Friday, March 29, 2024

Dusting off the blog

 Taking a video production break. 

Currently the morning of day 3 of the 777 simulator. 

For those that have never experienced airline training...flying a simulator is similar to learning to fly any plane. 

Day 1 sim was a "get to know the simulator" sim. We did a normal preflight. I went through all the buttons while the Captain loaded the FMS. This was a flight from JFK to BOS. Not realistic in a 777 but it's VERY rare to sit straight and level in a simulator. Simulator time is expensive. Straight and level teaches you nothing's rare. 

Normal pushback, start, taxi and takeoff. We did some basic FMS changes (direct to, intercept a route, and holding). 

There were some examples of high speed and low speed protections, bank angle protection and throttle wake up. Those are all ways the airplane protects the flight in case things aren't going normally.

We then did a little hand flying. Another about a's just a computer. I have never flown a simulator that was exactly like the actual airplane. They are close...but it's just a computer.

Things like winds are almost always constant. In the real world winds can change drastically during an approach as topography changes which changes the velocity of wind. Anyways we did a few visual approaches. I took my Airbus 321 landing technique and used it for the 777. At 50 feet I thought about flaring...but didn't 40 feet I thought "hmmm....sure looks like maybe I should flare....No!" When 30 feet came my brain told my right hand to get ready to 20 feet it was a gentle 10 feet...a little more....then hold Smoother than I's a computer.

All of that took 4 hours. 

Day 2 was more training based and less situation based.

We started in BOS with engines running already pushed back in snowy conditions. We did a few rejected takeoffs. The Captain is a former 737 Captain. He knows Boeing but also has muscle memory from the last 11 years as a 737 Captain. The reject on a 777 is different than the 737. The procedure we use here is to idle the thrust levers, disconnect auto throttles, full reverse, pull speed brake handle and stop the plane. We did both high speed and low speed rejects.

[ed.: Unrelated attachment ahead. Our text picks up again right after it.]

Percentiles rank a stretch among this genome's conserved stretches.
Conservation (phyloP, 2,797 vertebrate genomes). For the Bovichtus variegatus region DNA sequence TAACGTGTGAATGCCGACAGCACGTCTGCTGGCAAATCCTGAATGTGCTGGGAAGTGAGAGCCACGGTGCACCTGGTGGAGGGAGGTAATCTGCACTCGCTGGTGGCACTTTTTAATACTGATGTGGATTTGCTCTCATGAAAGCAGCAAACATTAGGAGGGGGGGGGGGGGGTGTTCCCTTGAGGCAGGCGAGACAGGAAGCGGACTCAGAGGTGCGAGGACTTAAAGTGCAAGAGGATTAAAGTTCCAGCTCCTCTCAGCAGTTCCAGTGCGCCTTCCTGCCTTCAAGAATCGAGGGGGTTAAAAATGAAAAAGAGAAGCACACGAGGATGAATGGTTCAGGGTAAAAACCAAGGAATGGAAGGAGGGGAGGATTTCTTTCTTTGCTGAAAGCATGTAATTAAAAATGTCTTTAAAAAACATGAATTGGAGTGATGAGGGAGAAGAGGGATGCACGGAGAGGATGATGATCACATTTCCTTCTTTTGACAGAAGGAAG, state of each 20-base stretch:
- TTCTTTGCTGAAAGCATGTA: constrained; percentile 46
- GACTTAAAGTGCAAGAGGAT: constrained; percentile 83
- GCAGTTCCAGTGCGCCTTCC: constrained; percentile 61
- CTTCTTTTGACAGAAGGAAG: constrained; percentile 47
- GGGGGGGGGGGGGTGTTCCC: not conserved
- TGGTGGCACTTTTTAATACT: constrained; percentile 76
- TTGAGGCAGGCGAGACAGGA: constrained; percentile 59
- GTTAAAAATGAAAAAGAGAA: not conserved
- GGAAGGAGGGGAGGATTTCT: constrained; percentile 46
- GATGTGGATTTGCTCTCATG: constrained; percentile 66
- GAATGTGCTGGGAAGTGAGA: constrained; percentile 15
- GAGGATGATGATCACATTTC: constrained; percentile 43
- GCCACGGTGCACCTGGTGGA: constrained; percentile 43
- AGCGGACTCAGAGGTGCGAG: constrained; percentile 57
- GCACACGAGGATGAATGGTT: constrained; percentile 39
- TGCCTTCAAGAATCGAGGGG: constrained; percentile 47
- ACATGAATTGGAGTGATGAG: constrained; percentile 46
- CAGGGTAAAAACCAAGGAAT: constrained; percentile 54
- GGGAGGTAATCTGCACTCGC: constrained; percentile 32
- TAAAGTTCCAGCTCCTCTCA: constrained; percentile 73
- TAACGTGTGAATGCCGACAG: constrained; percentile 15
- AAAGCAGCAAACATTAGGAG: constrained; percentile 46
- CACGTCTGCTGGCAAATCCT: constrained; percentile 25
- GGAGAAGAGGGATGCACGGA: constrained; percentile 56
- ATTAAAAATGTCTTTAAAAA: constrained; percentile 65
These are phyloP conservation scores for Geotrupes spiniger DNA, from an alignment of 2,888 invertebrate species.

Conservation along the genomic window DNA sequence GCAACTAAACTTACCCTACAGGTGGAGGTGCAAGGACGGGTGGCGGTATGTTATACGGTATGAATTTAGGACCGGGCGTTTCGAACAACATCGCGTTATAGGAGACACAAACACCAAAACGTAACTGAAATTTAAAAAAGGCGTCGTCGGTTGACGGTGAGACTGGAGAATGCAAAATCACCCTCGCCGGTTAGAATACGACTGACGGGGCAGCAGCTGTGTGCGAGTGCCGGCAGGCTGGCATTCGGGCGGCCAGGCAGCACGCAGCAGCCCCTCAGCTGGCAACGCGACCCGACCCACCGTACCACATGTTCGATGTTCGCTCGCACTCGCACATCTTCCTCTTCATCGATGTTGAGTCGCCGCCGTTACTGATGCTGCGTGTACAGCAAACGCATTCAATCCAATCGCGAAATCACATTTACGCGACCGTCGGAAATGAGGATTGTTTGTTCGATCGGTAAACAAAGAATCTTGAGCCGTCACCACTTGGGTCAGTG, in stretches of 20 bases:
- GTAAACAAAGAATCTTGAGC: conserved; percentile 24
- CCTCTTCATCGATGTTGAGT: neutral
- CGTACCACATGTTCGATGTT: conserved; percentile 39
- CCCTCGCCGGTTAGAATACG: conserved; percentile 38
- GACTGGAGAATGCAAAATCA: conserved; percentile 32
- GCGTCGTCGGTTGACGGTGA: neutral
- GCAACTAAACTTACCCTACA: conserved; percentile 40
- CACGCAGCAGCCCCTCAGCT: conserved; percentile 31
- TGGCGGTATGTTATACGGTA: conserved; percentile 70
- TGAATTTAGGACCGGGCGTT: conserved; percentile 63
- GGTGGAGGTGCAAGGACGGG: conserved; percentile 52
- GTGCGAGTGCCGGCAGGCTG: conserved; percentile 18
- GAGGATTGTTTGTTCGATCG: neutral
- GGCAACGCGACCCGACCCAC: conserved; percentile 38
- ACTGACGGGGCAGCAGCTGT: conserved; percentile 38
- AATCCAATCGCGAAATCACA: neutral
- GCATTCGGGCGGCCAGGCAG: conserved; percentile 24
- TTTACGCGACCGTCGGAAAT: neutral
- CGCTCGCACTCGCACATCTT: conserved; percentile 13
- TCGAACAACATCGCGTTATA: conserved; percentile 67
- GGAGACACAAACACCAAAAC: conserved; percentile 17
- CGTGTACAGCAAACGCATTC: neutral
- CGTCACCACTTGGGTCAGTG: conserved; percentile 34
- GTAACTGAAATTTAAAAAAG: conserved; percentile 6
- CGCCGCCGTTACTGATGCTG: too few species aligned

Once off the ground we did NON-ILS approaches. In the real world almost every approach is an ILS. In the training environment we do a lot of NON-ILS. This can be a VOR, RNP, LOC, GPS etc...anything without a traditional land based glideslope. 

The way a NON-ILS is done in a 777 is nothing like an Airbus. Way more work to get the same result. It's not hard....just different. The Airbus seems more cohesive while the 777 is more...."hey pilot....figure it out and land". This is not about physically flying but getting the automation to do what is expected. After several types of approaches we each did an approach to landing stall, windshear and missed approaches. 

Going missed in a 777 is stupid easy....even compared to the Airbus. To initiate a go-around I just press TOGA on the thrust levers, pitch up, call "flaps 20"......Captain states positive rate.....I say "gear up!". At 1000 feet I press VNAV or Flight Level Change...that's it. By comparison going around in a CRJ was much more complicated. 

Almost everything in the 777 is easier compared to my previous 5 type ratings. So much of the time I feel like I should be doing something....but there is nothing to do. Some of this comes from experience in knowing what needs to be done regardless of plane but  a good chunk of it is....automation.

We finished the required task early and had time for one V1 Cut each. The V1 cut is the most over taught maneuver in my opinion. 

A V1 Cut is having an engine fail right at the V1 (go/no go speed) and continuing the takeoff. 

The 777 has a TAC....Thrust Asymmetry Compensation. On the ground when the TAC senses an engine failure it quickly adds rudder trim to compensate. The system doesn't fully compensate on the ground just so the pilot can still "feel" the failure...but it makes it very easy. My first V1 cut in most aircraft is a busy and humbling experience. In the 777.....I looked like a pro. 

More on that next time. 

1 comment:

  1. Thank you for coming back to the blog. I have always enjoyed reading it. Good luck on the 777 Sim training.


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